Java Reference
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Although the two concepts are very similar (as they all relate to interception), we
must say that the filter is often used for the processing of the headers of requests or
responses. Whereas, interceptors are generally set up to manipulate the content of
The JAX-RS 2.0 specification defines four types of filters: two types of filters on each
side (client and server). On the client side, one filter that must be run before sending
the HTTP request implements the ClientRequestFilter interface and the oth-
er filter, which must be run immediately after the receipt of the response from the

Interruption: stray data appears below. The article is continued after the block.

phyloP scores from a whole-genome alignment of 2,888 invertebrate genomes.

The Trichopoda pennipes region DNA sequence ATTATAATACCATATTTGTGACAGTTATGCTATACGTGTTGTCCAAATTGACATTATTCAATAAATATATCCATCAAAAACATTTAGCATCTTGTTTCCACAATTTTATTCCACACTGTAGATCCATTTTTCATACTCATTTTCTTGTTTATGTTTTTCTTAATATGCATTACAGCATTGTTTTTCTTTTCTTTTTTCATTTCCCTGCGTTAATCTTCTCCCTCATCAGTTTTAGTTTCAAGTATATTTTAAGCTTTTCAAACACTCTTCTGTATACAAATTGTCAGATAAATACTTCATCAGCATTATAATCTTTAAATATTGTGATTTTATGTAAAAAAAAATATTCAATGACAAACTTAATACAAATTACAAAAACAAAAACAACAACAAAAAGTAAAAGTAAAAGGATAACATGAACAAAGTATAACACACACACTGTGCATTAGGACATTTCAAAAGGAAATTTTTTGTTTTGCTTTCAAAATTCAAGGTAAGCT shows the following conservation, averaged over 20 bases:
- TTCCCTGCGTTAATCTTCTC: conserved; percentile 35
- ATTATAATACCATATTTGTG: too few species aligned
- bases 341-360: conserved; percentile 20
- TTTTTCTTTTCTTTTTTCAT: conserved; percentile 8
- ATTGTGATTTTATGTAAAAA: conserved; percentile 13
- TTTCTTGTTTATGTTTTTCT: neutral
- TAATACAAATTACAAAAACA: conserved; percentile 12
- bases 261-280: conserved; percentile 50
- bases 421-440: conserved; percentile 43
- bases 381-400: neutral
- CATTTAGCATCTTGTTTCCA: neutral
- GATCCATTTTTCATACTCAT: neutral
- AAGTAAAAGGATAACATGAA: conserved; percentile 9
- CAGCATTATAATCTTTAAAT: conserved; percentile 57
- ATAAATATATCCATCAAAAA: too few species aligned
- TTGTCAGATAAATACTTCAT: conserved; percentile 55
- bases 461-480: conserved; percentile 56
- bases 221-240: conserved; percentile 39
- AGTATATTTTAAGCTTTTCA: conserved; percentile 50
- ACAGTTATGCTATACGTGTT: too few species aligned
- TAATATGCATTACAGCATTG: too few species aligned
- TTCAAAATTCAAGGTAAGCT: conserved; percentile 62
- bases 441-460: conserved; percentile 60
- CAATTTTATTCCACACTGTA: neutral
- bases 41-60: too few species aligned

server, (but before the control is rendered to the application) implements the Cli-
entResponseFilter interface. On the server side, the filter that will be executed
before the access to a JAX-RS resource implements the ContainerRequestFil-
ter interface and the filter that will run just before the response is sent to the client
implements the ContainerResponseFilter interface. The following code shows
an example of ContainerRequestFilter implementation that verifies the inform-
ation that ensures a secure access to the resources available to external users
of our online preregistration application. The @Provider annotation on top of the
MyJaxRsRequestFilter classinthefollowing codeallowsthefilter tobeautomat-
ically discovered by the container and applied to all resources of the server. Failing
to use this annotation, you must manually registered the filter.
The following code is an example of ContainerRequestFilter implementation:
public class MyJaxRsRequestFilter implements
ContainerRequestFilter {
public void filter(ContainerRequestContext
crq) {
// If the user has not been
== null)
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